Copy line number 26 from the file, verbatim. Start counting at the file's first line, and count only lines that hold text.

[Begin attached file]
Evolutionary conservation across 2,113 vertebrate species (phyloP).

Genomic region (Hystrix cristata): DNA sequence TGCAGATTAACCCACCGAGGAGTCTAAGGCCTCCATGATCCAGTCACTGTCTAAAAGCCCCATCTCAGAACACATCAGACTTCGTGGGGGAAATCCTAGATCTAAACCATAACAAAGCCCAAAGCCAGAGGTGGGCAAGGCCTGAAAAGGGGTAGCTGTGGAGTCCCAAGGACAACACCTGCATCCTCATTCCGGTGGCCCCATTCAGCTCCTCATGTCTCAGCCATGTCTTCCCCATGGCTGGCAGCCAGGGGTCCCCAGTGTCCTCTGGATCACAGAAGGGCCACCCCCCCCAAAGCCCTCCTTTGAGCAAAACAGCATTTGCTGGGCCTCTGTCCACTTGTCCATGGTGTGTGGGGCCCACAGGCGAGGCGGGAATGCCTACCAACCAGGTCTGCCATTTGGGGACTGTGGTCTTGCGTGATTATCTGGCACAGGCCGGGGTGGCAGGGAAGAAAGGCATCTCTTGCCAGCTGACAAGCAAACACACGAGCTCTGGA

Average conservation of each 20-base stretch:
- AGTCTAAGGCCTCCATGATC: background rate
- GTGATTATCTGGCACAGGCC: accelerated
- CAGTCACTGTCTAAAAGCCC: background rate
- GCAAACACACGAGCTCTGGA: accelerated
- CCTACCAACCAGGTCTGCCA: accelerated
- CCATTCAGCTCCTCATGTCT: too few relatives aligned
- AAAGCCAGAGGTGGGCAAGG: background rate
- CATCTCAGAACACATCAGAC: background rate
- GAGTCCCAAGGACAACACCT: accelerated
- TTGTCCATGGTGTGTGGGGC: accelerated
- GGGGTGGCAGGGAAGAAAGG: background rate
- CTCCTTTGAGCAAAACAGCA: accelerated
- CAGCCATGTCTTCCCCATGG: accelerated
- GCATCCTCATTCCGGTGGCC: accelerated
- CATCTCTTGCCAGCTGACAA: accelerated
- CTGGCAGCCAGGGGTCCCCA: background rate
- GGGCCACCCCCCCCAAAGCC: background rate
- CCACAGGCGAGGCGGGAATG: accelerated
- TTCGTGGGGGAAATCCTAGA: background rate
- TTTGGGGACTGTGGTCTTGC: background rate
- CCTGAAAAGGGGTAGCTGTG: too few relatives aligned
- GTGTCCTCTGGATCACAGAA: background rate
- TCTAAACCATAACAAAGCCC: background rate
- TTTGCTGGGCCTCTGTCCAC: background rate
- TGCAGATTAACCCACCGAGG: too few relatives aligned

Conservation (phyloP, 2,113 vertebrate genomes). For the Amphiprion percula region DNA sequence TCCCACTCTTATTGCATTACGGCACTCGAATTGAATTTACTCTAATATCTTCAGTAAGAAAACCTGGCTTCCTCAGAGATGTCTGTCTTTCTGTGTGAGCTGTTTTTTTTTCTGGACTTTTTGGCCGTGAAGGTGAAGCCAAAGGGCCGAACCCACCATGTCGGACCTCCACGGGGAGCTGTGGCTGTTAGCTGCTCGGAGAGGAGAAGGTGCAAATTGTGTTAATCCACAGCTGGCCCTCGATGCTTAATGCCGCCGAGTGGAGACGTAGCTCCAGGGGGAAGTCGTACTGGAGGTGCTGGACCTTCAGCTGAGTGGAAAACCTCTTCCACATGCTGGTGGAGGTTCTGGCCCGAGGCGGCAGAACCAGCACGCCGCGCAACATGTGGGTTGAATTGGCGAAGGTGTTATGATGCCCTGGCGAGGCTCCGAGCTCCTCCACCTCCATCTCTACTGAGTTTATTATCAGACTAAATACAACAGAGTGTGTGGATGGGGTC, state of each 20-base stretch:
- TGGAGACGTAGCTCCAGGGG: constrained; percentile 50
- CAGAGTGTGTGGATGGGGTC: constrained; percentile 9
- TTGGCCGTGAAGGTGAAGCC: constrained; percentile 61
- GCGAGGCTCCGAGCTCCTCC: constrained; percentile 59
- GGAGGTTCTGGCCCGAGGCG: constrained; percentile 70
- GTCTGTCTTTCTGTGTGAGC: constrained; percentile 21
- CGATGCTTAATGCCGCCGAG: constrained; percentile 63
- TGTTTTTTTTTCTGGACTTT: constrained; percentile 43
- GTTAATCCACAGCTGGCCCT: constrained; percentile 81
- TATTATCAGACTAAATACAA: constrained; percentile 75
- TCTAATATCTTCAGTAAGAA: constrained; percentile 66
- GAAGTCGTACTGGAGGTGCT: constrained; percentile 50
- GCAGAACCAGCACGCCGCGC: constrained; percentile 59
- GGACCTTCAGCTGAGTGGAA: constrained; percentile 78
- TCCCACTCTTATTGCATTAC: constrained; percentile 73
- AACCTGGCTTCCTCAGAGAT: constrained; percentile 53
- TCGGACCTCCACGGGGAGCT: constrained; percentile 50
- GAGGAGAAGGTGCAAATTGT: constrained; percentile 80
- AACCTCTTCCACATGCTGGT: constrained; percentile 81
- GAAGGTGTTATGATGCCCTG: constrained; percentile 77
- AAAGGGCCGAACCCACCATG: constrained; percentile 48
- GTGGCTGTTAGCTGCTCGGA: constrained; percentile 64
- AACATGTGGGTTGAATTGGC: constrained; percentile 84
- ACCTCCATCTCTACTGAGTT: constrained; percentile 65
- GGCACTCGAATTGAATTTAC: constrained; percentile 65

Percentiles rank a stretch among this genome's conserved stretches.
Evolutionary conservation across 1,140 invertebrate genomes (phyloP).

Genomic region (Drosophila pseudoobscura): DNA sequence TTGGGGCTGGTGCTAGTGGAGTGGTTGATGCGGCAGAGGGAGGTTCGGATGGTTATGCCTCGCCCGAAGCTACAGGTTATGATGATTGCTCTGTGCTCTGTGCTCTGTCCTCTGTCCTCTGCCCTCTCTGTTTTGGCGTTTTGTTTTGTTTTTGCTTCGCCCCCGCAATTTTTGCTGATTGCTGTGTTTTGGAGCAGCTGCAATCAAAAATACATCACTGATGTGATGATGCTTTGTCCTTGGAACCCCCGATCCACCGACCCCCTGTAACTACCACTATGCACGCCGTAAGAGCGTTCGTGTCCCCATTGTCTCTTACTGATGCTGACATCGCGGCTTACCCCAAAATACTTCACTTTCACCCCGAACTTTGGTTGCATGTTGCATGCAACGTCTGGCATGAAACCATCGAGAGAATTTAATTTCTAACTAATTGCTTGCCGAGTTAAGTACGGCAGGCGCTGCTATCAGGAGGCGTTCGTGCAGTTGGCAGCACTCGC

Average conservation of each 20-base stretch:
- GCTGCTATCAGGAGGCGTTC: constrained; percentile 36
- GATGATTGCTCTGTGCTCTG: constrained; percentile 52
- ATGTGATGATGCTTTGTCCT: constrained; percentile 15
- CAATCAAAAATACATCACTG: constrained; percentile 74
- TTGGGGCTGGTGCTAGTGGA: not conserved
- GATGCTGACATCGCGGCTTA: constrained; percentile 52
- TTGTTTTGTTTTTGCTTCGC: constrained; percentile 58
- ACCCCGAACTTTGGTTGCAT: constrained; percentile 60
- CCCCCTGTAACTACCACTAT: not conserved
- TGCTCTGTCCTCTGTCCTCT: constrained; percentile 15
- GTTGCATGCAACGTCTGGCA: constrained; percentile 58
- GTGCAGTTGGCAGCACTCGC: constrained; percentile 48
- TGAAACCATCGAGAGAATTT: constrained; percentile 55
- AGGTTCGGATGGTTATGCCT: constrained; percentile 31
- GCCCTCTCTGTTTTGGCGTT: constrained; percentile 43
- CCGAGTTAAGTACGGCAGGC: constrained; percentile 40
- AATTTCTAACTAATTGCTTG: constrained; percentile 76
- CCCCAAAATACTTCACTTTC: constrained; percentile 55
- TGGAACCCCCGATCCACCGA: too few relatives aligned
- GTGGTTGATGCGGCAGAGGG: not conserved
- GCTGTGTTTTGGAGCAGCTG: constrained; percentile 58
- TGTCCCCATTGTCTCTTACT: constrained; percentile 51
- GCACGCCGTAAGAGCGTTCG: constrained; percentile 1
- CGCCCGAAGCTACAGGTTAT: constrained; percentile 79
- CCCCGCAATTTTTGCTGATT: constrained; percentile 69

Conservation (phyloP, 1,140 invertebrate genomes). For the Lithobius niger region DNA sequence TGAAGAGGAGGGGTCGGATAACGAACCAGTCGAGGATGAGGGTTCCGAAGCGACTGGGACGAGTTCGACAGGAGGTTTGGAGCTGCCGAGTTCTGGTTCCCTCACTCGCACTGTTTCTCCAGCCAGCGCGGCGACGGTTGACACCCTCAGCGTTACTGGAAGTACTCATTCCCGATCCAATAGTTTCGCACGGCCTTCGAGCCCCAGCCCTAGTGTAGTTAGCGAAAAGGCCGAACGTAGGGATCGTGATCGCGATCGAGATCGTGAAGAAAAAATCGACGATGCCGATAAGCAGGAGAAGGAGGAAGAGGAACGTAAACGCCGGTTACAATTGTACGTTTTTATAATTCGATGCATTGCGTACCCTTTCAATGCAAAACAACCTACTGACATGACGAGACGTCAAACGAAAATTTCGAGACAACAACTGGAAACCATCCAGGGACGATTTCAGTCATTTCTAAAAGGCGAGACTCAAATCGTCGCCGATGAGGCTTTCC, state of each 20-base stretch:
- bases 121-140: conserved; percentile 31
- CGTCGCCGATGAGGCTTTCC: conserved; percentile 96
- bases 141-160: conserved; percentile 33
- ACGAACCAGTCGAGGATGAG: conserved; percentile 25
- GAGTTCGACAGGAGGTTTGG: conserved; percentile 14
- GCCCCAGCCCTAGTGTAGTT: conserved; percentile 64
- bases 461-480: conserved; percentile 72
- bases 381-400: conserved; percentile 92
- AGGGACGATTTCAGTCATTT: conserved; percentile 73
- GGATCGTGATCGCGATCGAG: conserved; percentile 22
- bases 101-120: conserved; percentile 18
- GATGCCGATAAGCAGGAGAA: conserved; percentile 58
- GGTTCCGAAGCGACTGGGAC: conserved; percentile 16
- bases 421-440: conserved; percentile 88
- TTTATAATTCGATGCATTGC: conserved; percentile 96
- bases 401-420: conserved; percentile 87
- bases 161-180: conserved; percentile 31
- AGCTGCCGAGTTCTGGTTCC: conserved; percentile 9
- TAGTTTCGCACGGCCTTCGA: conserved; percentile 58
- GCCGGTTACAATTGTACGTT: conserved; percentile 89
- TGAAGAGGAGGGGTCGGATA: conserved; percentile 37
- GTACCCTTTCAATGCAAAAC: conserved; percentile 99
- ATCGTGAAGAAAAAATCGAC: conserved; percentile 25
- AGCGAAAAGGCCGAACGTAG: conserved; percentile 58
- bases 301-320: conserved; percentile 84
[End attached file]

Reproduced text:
- TCTAAACCATAACAAAGCCC: background rate